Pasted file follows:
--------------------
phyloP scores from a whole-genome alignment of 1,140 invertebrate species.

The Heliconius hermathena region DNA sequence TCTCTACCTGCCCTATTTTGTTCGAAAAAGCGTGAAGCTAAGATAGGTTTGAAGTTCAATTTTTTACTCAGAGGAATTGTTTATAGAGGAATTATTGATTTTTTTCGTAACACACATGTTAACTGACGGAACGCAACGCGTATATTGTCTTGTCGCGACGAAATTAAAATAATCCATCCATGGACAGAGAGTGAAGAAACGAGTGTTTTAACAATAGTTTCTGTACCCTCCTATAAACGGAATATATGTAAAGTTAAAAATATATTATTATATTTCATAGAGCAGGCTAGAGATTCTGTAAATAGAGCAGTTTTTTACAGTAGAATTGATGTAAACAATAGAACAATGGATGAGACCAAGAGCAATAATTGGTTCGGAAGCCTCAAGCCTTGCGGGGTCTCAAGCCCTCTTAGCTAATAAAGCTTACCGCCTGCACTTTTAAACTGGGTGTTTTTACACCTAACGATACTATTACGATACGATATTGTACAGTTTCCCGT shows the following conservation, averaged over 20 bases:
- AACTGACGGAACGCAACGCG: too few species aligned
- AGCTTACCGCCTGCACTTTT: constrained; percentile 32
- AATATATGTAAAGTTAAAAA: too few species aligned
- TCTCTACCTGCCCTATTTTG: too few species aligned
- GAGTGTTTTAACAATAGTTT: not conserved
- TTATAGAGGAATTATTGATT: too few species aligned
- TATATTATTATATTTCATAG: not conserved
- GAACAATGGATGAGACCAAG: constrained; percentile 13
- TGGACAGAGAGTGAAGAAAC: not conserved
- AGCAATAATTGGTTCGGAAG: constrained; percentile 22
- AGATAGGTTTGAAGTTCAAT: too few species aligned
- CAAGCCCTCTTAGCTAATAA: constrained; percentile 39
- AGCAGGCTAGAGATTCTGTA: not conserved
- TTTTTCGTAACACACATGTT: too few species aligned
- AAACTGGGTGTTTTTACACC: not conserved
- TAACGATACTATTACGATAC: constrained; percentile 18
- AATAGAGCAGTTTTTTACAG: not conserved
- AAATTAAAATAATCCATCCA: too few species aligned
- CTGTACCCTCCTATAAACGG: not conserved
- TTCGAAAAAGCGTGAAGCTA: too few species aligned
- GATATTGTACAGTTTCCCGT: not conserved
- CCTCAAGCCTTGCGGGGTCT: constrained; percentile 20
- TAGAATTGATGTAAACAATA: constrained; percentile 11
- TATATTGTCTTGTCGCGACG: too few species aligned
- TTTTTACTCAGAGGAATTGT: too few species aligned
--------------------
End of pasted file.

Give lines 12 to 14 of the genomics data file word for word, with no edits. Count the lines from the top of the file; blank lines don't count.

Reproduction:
- AGCAATAATTGGTTCGGAAG: constrained; percentile 22
- AGATAGGTTTGAAGTTCAAT: too few species aligned
- CAAGCCCTCTTAGCTAATAA: constrained; percentile 39